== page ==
For comparison sake, looking at overall first picks in the NFL over the same 40-year period, there are three Hall of Famers (Terry Bradshaw in ā70, John Elway in ā83, and Troy Aikman in ā89).
Going over the list of first overall picks in the NFL, and examining the QBs selected, I could only find one that was not looking to start in 2009 (JaMarcus Russell of the Raiders, although Matthew Stafford, the first pick this year by the Lions could be added to the list), with the rest of the field all having decent career lengths -- some much longer. To add further, Eli Manning, the first overall pick in the 2004 draft was the MVP of Super Bowl XLII. To date, there has not been a single Cy Young winner or World Series MVP that was selected as the first overall pick in the First-Year Player Draft. So, I'm sticking to my comment that first overall picks in the NFL draft have a lower risk value when it comes to actually being "major league ready", and that the talent level is a smaller jump for colliegiate players to the NFL, when compared to players drafted for baseball.
But all that said, as Boras has mentioned, it seems a near certainty that Strasburg would garner $50 million, maybe more on the free agency market. One wonders what 2007 first overall pick David Price would have garnered on the FA market, as well. Free agency has the capacity to overvaluate prospective talent.
In closing, the comparison here with the salary arb pitchers is simply that: a comparison. For the Washington Nationals, who have lost on a historical level in the standings, and are drawing abysmally in attendance, signing and calling up Strasburg in September would certainly give the fans, and most likely, the team a lift. If the deal winds up at 6/$30 million, then averaging $5 million over the course of contract seems a small investment to gain some much needed traction in the buzz department for the Nationals, regardless of the past history as it pertains to contract values for first-year drafted players. All eyes should watch the calendar with the August 17 signing deadline date the focus. The battle between Borasā lofty figure for Strasburg against the pressure of signing their first pick after being unable to reach a deal with their first pick last year in Aaron Crow will make for good drama.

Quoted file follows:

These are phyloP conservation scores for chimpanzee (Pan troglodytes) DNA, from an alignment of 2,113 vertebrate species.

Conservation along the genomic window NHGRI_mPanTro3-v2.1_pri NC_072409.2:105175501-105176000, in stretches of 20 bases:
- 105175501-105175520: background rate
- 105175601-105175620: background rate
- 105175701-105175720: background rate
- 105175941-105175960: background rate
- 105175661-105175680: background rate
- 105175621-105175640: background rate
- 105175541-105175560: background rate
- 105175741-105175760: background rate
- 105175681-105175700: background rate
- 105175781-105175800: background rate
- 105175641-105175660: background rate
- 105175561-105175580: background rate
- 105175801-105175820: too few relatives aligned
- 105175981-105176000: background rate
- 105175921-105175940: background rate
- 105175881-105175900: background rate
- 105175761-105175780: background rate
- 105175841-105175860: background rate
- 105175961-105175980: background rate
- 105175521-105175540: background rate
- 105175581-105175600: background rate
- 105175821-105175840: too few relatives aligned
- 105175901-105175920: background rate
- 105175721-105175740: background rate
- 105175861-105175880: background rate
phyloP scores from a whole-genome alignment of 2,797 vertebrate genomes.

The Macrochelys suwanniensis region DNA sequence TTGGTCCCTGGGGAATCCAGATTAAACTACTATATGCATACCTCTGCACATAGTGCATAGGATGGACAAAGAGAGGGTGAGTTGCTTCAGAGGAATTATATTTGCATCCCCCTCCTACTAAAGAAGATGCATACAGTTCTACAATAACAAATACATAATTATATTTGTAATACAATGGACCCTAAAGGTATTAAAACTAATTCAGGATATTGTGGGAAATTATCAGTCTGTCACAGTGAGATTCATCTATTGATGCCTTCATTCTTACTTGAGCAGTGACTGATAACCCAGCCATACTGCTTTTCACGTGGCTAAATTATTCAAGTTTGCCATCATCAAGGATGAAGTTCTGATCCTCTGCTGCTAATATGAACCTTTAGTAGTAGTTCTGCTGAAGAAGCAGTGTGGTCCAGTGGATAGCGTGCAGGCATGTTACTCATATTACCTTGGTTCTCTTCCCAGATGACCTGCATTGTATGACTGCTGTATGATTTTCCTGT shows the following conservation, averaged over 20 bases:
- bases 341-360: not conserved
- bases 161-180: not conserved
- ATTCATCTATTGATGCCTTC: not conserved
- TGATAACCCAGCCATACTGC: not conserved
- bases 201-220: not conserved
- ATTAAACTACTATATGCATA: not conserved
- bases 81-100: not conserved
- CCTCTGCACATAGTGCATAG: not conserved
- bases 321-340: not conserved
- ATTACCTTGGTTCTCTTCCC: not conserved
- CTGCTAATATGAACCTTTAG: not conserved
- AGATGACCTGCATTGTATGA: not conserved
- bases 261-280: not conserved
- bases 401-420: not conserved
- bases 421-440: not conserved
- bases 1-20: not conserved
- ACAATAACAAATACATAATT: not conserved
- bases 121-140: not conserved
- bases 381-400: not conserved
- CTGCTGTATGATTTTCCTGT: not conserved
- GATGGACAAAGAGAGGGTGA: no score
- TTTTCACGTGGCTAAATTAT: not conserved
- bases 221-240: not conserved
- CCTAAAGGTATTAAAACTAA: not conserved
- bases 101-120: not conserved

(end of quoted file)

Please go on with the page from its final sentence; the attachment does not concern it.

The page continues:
SOURCE DATA FOR SALARY ARBITRATION TABLE:
The Biz of Baseball - Salary Arbitration Figures (2009)
Maury Brown is the Founder and President of the Business of Sports Network, which includes The Biz of Baseball, The Biz of Football, The Biz of Basketball and The Biz of Hockey. He is contributor to Baseball Prospectus, and is available as a freelance writer. Brown's full bio is here. He looks forward to your comments via email and can be contacted through the Business of Sports Network.